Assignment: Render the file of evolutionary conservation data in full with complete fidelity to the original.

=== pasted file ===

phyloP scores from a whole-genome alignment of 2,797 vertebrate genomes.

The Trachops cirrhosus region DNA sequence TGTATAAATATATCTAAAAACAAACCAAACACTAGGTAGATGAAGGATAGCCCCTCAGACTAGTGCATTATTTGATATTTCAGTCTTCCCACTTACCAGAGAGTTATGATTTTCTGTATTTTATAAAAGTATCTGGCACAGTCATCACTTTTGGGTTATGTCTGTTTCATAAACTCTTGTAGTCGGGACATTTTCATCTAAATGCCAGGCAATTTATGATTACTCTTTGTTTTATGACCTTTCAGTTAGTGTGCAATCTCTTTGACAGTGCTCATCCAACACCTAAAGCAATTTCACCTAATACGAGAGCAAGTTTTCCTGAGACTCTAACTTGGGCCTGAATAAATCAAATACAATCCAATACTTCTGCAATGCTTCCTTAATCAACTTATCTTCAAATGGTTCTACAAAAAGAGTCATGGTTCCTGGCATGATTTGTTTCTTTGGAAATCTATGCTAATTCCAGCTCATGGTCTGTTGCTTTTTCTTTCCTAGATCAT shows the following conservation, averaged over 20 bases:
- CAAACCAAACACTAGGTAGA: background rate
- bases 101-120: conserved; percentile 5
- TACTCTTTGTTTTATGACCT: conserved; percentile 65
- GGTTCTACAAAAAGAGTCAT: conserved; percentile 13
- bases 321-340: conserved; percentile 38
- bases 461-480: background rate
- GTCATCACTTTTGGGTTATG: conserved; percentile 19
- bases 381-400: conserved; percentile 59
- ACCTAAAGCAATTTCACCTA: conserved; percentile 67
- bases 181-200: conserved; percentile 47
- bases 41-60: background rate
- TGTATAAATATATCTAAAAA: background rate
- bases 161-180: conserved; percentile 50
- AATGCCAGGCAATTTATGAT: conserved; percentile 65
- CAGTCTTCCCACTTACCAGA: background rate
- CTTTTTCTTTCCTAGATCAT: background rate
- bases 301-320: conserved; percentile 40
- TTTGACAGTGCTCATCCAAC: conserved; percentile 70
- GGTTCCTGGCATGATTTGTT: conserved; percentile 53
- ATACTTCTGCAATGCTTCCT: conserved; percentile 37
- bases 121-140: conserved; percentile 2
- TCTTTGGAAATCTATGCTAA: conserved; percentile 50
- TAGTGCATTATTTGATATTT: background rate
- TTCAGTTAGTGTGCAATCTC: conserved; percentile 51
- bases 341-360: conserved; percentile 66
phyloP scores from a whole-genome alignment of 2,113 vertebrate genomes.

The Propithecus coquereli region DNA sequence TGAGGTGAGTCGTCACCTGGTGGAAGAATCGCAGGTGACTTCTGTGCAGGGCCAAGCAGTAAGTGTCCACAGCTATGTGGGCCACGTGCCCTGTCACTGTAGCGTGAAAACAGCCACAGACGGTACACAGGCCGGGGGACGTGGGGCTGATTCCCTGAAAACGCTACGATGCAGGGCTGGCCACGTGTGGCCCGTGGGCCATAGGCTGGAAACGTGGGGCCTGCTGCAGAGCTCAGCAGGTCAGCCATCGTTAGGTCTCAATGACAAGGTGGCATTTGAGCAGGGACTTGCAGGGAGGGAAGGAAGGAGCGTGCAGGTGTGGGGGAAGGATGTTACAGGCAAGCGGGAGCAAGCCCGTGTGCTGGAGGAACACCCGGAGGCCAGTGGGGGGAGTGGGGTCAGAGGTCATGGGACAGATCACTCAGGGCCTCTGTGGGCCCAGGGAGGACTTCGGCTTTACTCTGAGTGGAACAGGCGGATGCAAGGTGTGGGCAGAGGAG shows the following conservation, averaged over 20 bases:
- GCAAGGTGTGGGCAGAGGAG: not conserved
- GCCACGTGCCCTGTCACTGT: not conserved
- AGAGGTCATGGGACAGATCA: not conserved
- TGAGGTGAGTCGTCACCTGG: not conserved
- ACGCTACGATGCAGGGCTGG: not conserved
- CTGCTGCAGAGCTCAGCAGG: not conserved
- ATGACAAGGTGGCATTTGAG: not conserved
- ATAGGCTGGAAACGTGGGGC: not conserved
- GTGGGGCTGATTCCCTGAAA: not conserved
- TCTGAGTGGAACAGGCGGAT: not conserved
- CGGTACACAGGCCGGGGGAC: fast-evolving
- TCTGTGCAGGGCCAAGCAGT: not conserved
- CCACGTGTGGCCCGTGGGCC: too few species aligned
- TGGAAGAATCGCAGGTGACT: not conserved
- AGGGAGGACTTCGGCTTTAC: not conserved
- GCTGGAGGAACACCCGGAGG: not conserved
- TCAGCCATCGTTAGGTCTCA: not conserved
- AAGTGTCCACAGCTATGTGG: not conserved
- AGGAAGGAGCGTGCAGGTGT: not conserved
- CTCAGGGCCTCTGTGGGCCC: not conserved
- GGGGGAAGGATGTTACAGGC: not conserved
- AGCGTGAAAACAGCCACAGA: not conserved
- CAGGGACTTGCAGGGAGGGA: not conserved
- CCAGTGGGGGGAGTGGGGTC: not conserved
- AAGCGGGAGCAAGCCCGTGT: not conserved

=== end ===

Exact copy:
phyloP scores from a whole-genome alignment of 2,797 vertebrate genomes.

The Trachops cirrhosus region DNA sequence TGTATAAATATATCTAAAAACAAACCAAACACTAGGTAGATGAAGGATAGCCCCTCAGACTAGTGCATTATTTGATATTTCAGTCTTCCCACTTACCAGAGAGTTATGATTTTCTGTATTTTATAAAAGTATCTGGCACAGTCATCACTTTTGGGTTATGTCTGTTTCATAAACTCTTGTAGTCGGGACATTTTCATCTAAATGCCAGGCAATTTATGATTACTCTTTGTTTTATGACCTTTCAGTTAGTGTGCAATCTCTTTGACAGTGCTCATCCAACACCTAAAGCAATTTCACCTAATACGAGAGCAAGTTTTCCTGAGACTCTAACTTGGGCCTGAATAAATCAAATACAATCCAATACTTCTGCAATGCTTCCTTAATCAACTTATCTTCAAATGGTTCTACAAAAAGAGTCATGGTTCCTGGCATGATTTGTTTCTTTGGAAATCTATGCTAATTCCAGCTCATGGTCTGTTGCTTTTTCTTTCCTAGATCAT shows the following conservation, averaged over 20 bases:
- CAAACCAAACACTAGGTAGA: background rate
- bases 101-120: conserved; percentile 5
- TACTCTTTGTTTTATGACCT: conserved; percentile 65
- GGTTCTACAAAAAGAGTCAT: conserved; percentile 13
- bases 321-340: conserved; percentile 38
- bases 461-480: background rate
- GTCATCACTTTTGGGTTATG: conserved; percentile 19
- bases 381-400: conserved; percentile 59
- ACCTAAAGCAATTTCACCTA: conserved; percentile 67
- bases 181-200: conserved; percentile 47
- bases 41-60: background rate
- TGTATAAATATATCTAAAAA: background rate
- bases 161-180: conserved; percentile 50
- AATGCCAGGCAATTTATGAT: conserved; percentile 65
- CAGTCTTCCCACTTACCAGA: background rate
- CTTTTTCTTTCCTAGATCAT: background rate
- bases 301-320: conserved; percentile 40
- TTTGACAGTGCTCATCCAAC: conserved; percentile 70
- GGTTCCTGGCATGATTTGTT: conserved; percentile 53
- ATACTTCTGCAATGCTTCCT: conserved; percentile 37
- bases 121-140: conserved; percentile 2
- TCTTTGGAAATCTATGCTAA: conserved; percentile 50
- TAGTGCATTATTTGATATTT: background rate
- TTCAGTTAGTGTGCAATCTC: conserved; percentile 51
- bases 341-360: conserved; percentile 66
phyloP scores from a whole-genome alignment of 2,113 vertebrate genomes.

The Propithecus coquereli region DNA sequence TGAGGTGAGTCGTCACCTGGTGGAAGAATCGCAGGTGACTTCTGTGCAGGGCCAAGCAGTAAGTGTCCACAGCTATGTGGGCCACGTGCCCTGTCACTGTAGCGTGAAAACAGCCACAGACGGTACACAGGCCGGGGGACGTGGGGCTGATTCCCTGAAAACGCTACGATGCAGGGCTGGCCACGTGTGGCCCGTGGGCCATAGGCTGGAAACGTGGGGCCTGCTGCAGAGCTCAGCAGGTCAGCCATCGTTAGGTCTCAATGACAAGGTGGCATTTGAGCAGGGACTTGCAGGGAGGGAAGGAAGGAGCGTGCAGGTGTGGGGGAAGGATGTTACAGGCAAGCGGGAGCAAGCCCGTGTGCTGGAGGAACACCCGGAGGCCAGTGGGGGGAGTGGGGTCAGAGGTCATGGGACAGATCACTCAGGGCCTCTGTGGGCCCAGGGAGGACTTCGGCTTTACTCTGAGTGGAACAGGCGGATGCAAGGTGTGGGCAGAGGAG shows the following conservation, averaged over 20 bases:
- GCAAGGTGTGGGCAGAGGAG: not conserved
- GCCACGTGCCCTGTCACTGT: not conserved
- AGAGGTCATGGGACAGATCA: not conserved
- TGAGGTGAGTCGTCACCTGG: not conserved
- ACGCTACGATGCAGGGCTGG: not conserved
- CTGCTGCAGAGCTCAGCAGG: not conserved
- ATGACAAGGTGGCATTTGAG: not conserved
- ATAGGCTGGAAACGTGGGGC: not conserved
- GTGGGGCTGATTCCCTGAAA: not conserved
- TCTGAGTGGAACAGGCGGAT: not conserved
- CGGTACACAGGCCGGGGGAC: fast-evolving
- TCTGTGCAGGGCCAAGCAGT: not conserved
- CCACGTGTGGCCCGTGGGCC: too few species aligned
- TGGAAGAATCGCAGGTGACT: not conserved
- AGGGAGGACTTCGGCTTTAC: not conserved
- GCTGGAGGAACACCCGGAGG: not conserved
- TCAGCCATCGTTAGGTCTCA: not conserved
- AAGTGTCCACAGCTATGTGG: not conserved
- AGGAAGGAGCGTGCAGGTGT: not conserved
- CTCAGGGCCTCTGTGGGCCC: not conserved
- GGGGGAAGGATGTTACAGGC: not conserved
- AGCGTGAAAACAGCCACAGA: not conserved
- CAGGGACTTGCAGGGAGGGA: not conserved
- CCAGTGGGGGGAGTGGGGTC: not conserved
- AAGCGGGAGCAAGCCCGTGT: not conserved